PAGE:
December 6, 2012 5:01 am

A childhood in black and white

©Caroline Blache

Pointe-Noire, the economic capital of the Republic of Congo, has a reputation built on nicknames bestowed by its residents: “Beautiful Boardwalk” or “Boardwalk by the Sea”. Its beauty derives from its lush vegetation and the architecture of its city centre, a blend of modern and traditional, such as the famous terminus building of the Congo-Ocean Railway.

When I was growing up there, the city was known, above all, for its calm and tranquillity. It had always managed to escape the country’s multiple civil wars. The Atlantic Ocean gives the city a prominent role within central Africa: Pointe-Noire, “a world city” and one of the most important ports on the continent – an axis of communication benefiting several neighbouring landlocked countries.

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IN Urban Ingenuity

I grew up in the neighbourhood of Tié-Tié, where my Uncle Vicky owned the famous bar Joli Soir (Beautiful Evening), not far from Independence Avenue. This lively place was crowded every evening, with as many people outside as inside. My uncle installed lanterns and speakers outside, so it was no surprise to see couples dancing in front of the entrance, or for passers-by to stop for a moment and join in the merriment.

The music of Franco Luambo Makiadi, Youlou Mabiala, the Bantous de la Capitale or Pamelo Mounk’a played all night and the revellers would not leave until the first light of dawn.

My uncle also owned a photo studio, Studio Vicky, just off Independence Avenue. I would see adults come in dressed to the nines in their bell-bottom trousers and brightly coloured shirts and pose in ridiculous positions in front of scenery that could have been devised by Jean Depara, the famous Angola-born photographer.

These are the black and white images of my childhood, of the 1970s and 1980s. I can still hear the commotion of the streets, the sound of the buses, exhausted from the winding journeys across the city. I cannot forget the small shops or the pedlars or the West Africans who ran the stores in the working-class areas.

We spoke mostly Munukutuba, while the residents of Brazzaville expressed themselves in Lingala. Life in our city was driven by the humours of the Atlantic Ocean, while in Brazzaville it was the Congo River that administered its law. The residents of Pointe-Noire were at the crossroads of the world. They saw ships arriving from far-off lands. They waited at the seaside port for fishermen from Benin who braved the waves to bring their fish, which the small shopkeepers then argued about among themselves.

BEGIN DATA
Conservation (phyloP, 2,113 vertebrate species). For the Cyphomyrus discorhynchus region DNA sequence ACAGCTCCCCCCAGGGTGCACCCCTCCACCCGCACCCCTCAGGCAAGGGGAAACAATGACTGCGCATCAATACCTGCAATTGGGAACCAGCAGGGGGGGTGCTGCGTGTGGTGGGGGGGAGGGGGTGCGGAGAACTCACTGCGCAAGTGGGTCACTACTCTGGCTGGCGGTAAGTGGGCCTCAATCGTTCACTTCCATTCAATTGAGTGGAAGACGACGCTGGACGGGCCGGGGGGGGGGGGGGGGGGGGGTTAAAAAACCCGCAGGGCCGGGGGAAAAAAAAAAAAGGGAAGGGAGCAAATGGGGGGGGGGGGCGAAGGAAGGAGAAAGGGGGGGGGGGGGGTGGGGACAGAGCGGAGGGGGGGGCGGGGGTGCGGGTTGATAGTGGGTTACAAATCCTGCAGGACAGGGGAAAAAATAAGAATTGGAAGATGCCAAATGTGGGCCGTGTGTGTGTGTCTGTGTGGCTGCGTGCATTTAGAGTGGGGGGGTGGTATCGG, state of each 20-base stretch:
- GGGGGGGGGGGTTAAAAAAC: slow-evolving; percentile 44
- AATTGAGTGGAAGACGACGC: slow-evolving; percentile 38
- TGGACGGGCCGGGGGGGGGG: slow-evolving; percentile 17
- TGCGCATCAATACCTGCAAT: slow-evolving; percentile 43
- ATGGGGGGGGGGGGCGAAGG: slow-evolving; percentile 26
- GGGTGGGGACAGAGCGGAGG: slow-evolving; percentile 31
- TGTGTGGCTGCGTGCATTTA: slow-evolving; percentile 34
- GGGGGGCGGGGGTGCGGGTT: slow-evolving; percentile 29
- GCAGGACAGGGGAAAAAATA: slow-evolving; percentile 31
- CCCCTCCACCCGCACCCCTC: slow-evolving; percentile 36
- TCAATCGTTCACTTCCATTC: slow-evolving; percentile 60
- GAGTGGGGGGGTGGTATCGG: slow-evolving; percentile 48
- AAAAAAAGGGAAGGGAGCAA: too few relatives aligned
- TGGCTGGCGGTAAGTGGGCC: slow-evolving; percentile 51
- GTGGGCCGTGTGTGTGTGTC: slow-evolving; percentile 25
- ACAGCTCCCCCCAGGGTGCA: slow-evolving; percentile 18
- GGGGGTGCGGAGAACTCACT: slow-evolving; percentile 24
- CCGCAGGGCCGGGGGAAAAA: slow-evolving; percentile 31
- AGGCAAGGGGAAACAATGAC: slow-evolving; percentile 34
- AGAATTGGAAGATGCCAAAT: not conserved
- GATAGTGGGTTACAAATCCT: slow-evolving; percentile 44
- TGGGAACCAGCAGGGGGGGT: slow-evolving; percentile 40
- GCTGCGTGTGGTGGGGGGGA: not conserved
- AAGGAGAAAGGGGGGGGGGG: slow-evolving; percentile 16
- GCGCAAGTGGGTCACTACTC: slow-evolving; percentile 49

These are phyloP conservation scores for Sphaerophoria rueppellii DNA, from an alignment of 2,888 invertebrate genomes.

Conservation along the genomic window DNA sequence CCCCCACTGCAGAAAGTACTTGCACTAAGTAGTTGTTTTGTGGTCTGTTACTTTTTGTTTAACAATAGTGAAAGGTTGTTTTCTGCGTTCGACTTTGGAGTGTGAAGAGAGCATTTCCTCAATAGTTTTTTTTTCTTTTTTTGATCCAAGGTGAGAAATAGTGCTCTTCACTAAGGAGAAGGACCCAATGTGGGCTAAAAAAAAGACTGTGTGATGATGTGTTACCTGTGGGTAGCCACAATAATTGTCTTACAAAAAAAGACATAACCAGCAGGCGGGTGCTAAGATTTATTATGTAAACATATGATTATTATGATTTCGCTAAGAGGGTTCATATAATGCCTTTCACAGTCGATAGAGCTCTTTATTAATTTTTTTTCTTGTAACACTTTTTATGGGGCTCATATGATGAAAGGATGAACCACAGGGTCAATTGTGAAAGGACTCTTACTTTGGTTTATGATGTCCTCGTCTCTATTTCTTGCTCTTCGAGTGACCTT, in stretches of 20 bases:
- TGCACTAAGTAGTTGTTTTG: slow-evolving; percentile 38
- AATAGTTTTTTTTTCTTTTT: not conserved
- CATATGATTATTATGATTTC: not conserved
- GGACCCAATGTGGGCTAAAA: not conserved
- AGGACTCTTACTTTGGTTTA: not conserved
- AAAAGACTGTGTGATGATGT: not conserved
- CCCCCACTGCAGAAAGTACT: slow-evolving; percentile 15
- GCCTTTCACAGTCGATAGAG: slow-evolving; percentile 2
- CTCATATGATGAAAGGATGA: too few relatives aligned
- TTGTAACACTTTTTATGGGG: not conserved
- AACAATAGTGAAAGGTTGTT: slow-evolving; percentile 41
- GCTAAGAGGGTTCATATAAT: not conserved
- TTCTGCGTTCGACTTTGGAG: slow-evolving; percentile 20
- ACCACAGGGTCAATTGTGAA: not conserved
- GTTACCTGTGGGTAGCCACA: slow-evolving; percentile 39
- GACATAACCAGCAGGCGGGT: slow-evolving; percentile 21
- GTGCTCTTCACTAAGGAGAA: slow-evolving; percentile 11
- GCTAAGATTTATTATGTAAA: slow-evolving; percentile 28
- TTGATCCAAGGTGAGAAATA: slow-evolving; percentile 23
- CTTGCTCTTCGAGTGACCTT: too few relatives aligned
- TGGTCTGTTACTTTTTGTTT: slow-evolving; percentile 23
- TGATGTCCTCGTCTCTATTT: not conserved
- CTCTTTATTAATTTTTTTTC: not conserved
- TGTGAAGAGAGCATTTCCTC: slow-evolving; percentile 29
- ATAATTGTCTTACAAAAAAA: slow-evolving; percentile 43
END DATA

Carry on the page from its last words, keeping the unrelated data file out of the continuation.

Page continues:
Pointe-Noire was, at that time, one of the cities symbolising the awakening of an Africa that hoped to find its autonomy by embracing communism.

The city was still divided between the working-class neighbourhoods (Tié-Tié, Fouks, Rex, Roy, quartier Trois-Cents, Voungou, Matende) and the centre of town, which was mostly inhabited by Europeans and the wealthy residents of Ponte-Noire.

When we were in “the city” and we wanted to go into the city centre, we said: “I’m going into town.”

And we dressed up nicely. You couldn’t miss the crowds along the avenue: here was a woman with a bag of rice on her head and a baby on her back, heading to the Grand Marché (the big market). There, a driver whose car had broken down in the middle of the intersection, getting help from some kids to push it out of the way. A little further along, a fight was attracting an excitable crowd.

Uncontrolled urbanisation and urban sprawl are progressively disfiguring Pointe-Noire to the point where, in many new neighbourhoods, the housing structures resemble favelas. Some major streets, paved long ago, are in such poor condition that drivers must worry just as much about the potholes as they do about the pedestrians.

To add to this issue are the eternal problems of rainwater run-off, rubbish-choked rivers, and the waste from oil companies that over time has encrusted the sand of the Côte Sauvage (the Wild Coast), disfiguring the face of this city to the point where some now jokingly refer to it at the “Trash Bin Boardwalk”.

Despite all this I know that Pointe-Noire is a city that has always cultivated enthusiasm. And, because of this, the Beautiful Boardwalk deserves its name now more than ever.

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Alain Mabanckou is a writer and academic. His new book, ‘Lumieres de Pointe-Noire’, will be published in January

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